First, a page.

Sustaining Full Recovery in Schizophrenia after 15 Years: Does Resilience Matter?Author(s): Anne-Kari Torgalsb√É¬łen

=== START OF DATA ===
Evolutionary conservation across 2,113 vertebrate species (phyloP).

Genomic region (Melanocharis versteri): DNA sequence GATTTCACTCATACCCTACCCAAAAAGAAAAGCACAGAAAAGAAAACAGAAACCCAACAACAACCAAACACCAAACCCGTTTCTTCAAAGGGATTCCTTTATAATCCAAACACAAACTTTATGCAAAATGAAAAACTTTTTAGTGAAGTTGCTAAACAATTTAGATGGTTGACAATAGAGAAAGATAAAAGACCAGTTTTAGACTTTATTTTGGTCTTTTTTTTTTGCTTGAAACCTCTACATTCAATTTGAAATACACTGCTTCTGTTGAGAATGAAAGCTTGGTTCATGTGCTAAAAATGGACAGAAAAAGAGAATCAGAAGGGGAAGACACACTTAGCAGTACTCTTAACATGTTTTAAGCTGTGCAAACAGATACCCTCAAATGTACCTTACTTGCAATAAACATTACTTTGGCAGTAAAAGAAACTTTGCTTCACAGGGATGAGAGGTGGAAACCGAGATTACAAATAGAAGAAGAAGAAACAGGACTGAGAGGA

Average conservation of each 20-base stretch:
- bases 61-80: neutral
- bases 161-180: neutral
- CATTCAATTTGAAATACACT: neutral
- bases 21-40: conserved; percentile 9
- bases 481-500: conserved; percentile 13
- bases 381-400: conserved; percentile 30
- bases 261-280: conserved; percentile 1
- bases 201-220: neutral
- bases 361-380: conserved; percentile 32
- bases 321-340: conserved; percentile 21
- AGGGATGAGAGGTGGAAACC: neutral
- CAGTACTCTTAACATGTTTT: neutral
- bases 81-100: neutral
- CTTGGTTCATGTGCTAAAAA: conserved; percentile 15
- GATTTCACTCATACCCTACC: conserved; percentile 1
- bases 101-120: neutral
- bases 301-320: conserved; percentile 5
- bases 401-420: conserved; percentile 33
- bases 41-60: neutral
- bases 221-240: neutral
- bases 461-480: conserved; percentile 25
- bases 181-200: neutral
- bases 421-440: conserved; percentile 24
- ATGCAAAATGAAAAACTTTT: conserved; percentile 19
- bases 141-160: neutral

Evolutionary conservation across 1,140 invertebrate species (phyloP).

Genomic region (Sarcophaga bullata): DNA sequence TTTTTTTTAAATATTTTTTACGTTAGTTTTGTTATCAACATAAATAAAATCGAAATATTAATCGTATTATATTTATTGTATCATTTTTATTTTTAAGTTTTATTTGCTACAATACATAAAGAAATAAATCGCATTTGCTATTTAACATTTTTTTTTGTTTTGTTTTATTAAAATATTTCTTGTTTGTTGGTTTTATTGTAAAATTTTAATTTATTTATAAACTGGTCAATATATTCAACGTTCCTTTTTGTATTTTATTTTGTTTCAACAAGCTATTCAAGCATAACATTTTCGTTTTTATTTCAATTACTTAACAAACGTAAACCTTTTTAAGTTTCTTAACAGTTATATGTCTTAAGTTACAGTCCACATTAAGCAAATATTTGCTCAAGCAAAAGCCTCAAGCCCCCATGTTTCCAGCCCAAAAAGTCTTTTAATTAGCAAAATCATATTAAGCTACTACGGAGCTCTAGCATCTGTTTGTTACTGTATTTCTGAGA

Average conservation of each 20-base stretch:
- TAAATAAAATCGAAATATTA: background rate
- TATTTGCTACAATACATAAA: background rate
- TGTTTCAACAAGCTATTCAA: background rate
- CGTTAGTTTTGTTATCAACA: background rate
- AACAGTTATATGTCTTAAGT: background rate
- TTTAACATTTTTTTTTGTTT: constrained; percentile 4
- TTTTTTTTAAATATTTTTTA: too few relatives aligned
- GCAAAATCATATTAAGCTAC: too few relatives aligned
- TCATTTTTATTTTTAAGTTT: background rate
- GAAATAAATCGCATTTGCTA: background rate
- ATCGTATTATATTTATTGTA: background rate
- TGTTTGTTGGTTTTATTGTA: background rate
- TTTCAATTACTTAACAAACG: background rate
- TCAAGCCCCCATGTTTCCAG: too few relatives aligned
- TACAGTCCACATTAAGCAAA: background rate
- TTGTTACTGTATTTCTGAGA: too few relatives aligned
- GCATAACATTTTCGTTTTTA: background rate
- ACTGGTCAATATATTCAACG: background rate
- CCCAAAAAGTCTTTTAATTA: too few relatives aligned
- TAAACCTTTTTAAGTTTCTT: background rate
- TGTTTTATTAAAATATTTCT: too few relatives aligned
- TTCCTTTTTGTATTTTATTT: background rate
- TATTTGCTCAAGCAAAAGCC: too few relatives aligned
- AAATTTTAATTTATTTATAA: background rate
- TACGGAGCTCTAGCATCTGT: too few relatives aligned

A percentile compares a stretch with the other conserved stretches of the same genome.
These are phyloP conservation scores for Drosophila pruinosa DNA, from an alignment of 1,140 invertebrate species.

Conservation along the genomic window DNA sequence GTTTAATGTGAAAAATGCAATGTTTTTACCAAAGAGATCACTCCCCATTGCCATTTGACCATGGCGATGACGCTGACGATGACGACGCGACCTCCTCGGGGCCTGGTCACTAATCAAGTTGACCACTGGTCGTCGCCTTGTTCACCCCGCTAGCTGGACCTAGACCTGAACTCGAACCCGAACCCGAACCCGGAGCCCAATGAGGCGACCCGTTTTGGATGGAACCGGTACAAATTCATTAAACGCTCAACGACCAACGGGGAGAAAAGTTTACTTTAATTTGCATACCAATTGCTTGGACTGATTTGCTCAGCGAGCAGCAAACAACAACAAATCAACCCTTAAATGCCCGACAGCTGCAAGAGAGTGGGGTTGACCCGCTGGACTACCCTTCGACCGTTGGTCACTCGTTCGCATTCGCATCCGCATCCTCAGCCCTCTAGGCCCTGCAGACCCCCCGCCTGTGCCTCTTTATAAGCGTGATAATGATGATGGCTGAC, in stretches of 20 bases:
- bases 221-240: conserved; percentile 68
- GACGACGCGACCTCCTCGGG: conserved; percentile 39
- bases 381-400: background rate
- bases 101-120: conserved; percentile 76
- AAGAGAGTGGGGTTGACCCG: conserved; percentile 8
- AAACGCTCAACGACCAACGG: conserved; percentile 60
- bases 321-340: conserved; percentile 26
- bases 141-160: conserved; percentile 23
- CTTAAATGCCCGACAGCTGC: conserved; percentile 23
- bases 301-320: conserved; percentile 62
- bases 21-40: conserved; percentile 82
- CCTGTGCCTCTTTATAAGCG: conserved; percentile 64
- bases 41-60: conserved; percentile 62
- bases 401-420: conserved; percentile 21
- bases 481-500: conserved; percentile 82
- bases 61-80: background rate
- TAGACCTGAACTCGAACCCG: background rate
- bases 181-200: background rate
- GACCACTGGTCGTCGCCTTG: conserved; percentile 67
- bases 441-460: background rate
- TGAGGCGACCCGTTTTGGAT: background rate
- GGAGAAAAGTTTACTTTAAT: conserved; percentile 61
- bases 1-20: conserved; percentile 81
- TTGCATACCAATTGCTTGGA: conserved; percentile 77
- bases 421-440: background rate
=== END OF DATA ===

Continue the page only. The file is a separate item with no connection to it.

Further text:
The main purpose of this study was to follow up a group of persons who, fifteen years ago were considered to be fully recovered from schizophrenia, in order to examine how many have sustained their recovery and to investigate the role of resilience in recovery. A semi-structured interview was designed for this 15-year follow-up study based on previous research related to the course and prognosis of schizophrenia. In addition to the interview, measures of psychosocial functioning and the degree of positive and negative symptoms were used. Remission and recovery were evaluated by consensus-based criteria. The Connor-Davidson Resilience Scale was chosen to assess resilience. The results show a significant correlation between resilience and present psychosocial functioning. There is also a significant difference between fully recovered subjects and those in remission regarding their resilience score. These results show that the majority of the subjects had maintained their recovery, and that subjects who are still fully recovered have not used medication for seventeen years and are more resilient. Thus, a sustained, full recovery without medication seems possible for a subgroup of schizophrenia patients characterized by high resilience.